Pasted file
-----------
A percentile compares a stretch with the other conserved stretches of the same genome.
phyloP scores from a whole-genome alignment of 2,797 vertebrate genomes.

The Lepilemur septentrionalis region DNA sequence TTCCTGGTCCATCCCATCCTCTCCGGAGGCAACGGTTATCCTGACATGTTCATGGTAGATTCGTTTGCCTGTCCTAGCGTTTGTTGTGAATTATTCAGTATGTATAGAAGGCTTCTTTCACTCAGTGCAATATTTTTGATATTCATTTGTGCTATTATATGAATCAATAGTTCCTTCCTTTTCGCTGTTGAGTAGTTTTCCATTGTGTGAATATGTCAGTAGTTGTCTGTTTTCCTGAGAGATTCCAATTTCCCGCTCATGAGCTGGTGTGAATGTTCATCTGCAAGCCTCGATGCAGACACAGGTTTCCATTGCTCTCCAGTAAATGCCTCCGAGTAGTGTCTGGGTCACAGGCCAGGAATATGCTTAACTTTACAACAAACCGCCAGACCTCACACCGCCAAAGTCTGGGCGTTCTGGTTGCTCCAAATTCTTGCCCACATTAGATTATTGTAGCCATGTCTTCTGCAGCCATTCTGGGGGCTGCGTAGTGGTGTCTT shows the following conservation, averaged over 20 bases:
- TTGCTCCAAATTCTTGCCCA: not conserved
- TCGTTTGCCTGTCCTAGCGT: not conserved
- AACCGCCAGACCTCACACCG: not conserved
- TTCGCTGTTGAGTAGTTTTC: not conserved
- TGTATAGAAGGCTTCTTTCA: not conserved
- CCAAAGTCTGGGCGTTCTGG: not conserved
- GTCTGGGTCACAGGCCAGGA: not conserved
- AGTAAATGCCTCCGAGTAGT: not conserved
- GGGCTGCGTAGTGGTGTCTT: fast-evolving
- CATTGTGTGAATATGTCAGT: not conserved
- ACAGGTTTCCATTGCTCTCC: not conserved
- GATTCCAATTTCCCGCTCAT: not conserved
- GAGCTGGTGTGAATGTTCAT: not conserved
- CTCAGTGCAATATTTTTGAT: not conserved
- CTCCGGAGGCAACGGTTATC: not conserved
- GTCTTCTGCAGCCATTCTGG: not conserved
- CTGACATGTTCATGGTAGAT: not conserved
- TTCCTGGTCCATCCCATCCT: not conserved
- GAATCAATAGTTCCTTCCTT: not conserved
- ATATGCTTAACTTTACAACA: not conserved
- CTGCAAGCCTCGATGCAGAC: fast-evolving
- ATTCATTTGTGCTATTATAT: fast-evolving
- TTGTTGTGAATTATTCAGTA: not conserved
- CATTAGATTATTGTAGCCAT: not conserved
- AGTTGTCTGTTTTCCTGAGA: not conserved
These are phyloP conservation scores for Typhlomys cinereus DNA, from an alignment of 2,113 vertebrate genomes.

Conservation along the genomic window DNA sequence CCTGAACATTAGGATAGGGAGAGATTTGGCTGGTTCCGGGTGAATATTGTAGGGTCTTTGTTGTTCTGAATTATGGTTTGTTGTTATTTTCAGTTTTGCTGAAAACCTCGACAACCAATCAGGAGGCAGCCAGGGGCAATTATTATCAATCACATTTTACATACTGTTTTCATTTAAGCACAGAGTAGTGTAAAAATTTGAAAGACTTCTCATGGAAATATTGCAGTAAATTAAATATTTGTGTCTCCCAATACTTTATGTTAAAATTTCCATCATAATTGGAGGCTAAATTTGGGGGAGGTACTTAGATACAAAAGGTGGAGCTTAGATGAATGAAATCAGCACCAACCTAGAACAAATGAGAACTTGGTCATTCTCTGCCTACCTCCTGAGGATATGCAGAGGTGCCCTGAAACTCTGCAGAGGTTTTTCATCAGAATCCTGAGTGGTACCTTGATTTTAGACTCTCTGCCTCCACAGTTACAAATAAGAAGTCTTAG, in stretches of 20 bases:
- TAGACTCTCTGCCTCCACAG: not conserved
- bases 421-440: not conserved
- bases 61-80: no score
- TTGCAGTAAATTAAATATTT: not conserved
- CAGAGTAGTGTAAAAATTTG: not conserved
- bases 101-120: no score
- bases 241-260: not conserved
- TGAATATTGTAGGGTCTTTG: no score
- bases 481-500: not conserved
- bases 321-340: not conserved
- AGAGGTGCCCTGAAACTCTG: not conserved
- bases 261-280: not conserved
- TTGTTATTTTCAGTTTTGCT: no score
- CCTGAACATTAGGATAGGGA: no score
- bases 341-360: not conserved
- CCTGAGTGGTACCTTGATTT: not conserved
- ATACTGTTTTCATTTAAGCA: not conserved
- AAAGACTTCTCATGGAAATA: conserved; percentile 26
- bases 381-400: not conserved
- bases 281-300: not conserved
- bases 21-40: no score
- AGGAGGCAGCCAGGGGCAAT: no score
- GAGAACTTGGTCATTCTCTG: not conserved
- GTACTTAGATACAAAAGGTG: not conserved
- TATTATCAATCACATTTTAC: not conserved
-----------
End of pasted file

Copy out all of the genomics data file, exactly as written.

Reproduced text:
A percentile compares a stretch with the other conserved stretches of the same genome.
phyloP scores from a whole-genome alignment of 2,797 vertebrate genomes.

The Lepilemur septentrionalis region DNA sequence TTCCTGGTCCATCCCATCCTCTCCGGAGGCAACGGTTATCCTGACATGTTCATGGTAGATTCGTTTGCCTGTCCTAGCGTTTGTTGTGAATTATTCAGTATGTATAGAAGGCTTCTTTCACTCAGTGCAATATTTTTGATATTCATTTGTGCTATTATATGAATCAATAGTTCCTTCCTTTTCGCTGTTGAGTAGTTTTCCATTGTGTGAATATGTCAGTAGTTGTCTGTTTTCCTGAGAGATTCCAATTTCCCGCTCATGAGCTGGTGTGAATGTTCATCTGCAAGCCTCGATGCAGACACAGGTTTCCATTGCTCTCCAGTAAATGCCTCCGAGTAGTGTCTGGGTCACAGGCCAGGAATATGCTTAACTTTACAACAAACCGCCAGACCTCACACCGCCAAAGTCTGGGCGTTCTGGTTGCTCCAAATTCTTGCCCACATTAGATTATTGTAGCCATGTCTTCTGCAGCCATTCTGGGGGCTGCGTAGTGGTGTCTT shows the following conservation, averaged over 20 bases:
- TTGCTCCAAATTCTTGCCCA: not conserved
- TCGTTTGCCTGTCCTAGCGT: not conserved
- AACCGCCAGACCTCACACCG: not conserved
- TTCGCTGTTGAGTAGTTTTC: not conserved
- TGTATAGAAGGCTTCTTTCA: not conserved
- CCAAAGTCTGGGCGTTCTGG: not conserved
- GTCTGGGTCACAGGCCAGGA: not conserved
- AGTAAATGCCTCCGAGTAGT: not conserved
- GGGCTGCGTAGTGGTGTCTT: fast-evolving
- CATTGTGTGAATATGTCAGT: not conserved
- ACAGGTTTCCATTGCTCTCC: not conserved
- GATTCCAATTTCCCGCTCAT: not conserved
- GAGCTGGTGTGAATGTTCAT: not conserved
- CTCAGTGCAATATTTTTGAT: not conserved
- CTCCGGAGGCAACGGTTATC: not conserved
- GTCTTCTGCAGCCATTCTGG: not conserved
- CTGACATGTTCATGGTAGAT: not conserved
- TTCCTGGTCCATCCCATCCT: not conserved
- GAATCAATAGTTCCTTCCTT: not conserved
- ATATGCTTAACTTTACAACA: not conserved
- CTGCAAGCCTCGATGCAGAC: fast-evolving
- ATTCATTTGTGCTATTATAT: fast-evolving
- TTGTTGTGAATTATTCAGTA: not conserved
- CATTAGATTATTGTAGCCAT: not conserved
- AGTTGTCTGTTTTCCTGAGA: not conserved
These are phyloP conservation scores for Typhlomys cinereus DNA, from an alignment of 2,113 vertebrate genomes.

Conservation along the genomic window DNA sequence CCTGAACATTAGGATAGGGAGAGATTTGGCTGGTTCCGGGTGAATATTGTAGGGTCTTTGTTGTTCTGAATTATGGTTTGTTGTTATTTTCAGTTTTGCTGAAAACCTCGACAACCAATCAGGAGGCAGCCAGGGGCAATTATTATCAATCACATTTTACATACTGTTTTCATTTAAGCACAGAGTAGTGTAAAAATTTGAAAGACTTCTCATGGAAATATTGCAGTAAATTAAATATTTGTGTCTCCCAATACTTTATGTTAAAATTTCCATCATAATTGGAGGCTAAATTTGGGGGAGGTACTTAGATACAAAAGGTGGAGCTTAGATGAATGAAATCAGCACCAACCTAGAACAAATGAGAACTTGGTCATTCTCTGCCTACCTCCTGAGGATATGCAGAGGTGCCCTGAAACTCTGCAGAGGTTTTTCATCAGAATCCTGAGTGGTACCTTGATTTTAGACTCTCTGCCTCCACAGTTACAAATAAGAAGTCTTAG, in stretches of 20 bases:
- TAGACTCTCTGCCTCCACAG: not conserved
- bases 421-440: not conserved
- bases 61-80: no score
- TTGCAGTAAATTAAATATTT: not conserved
- CAGAGTAGTGTAAAAATTTG: not conserved
- bases 101-120: no score
- bases 241-260: not conserved
- TGAATATTGTAGGGTCTTTG: no score
- bases 481-500: not conserved
- bases 321-340: not conserved
- AGAGGTGCCCTGAAACTCTG: not conserved
- bases 261-280: not conserved
- TTGTTATTTTCAGTTTTGCT: no score
- CCTGAACATTAGGATAGGGA: no score
- bases 341-360: not conserved
- CCTGAGTGGTACCTTGATTT: not conserved
- ATACTGTTTTCATTTAAGCA: not conserved
- AAAGACTTCTCATGGAAATA: conserved; percentile 26
- bases 381-400: not conserved
- bases 281-300: not conserved
- bases 21-40: no score
- AGGAGGCAGCCAGGGGCAAT: no score
- GAGAACTTGGTCATTCTCTG: not conserved
- GTACTTAGATACAAAAGGTG: not conserved
- TATTATCAATCACATTTTAC: not conserved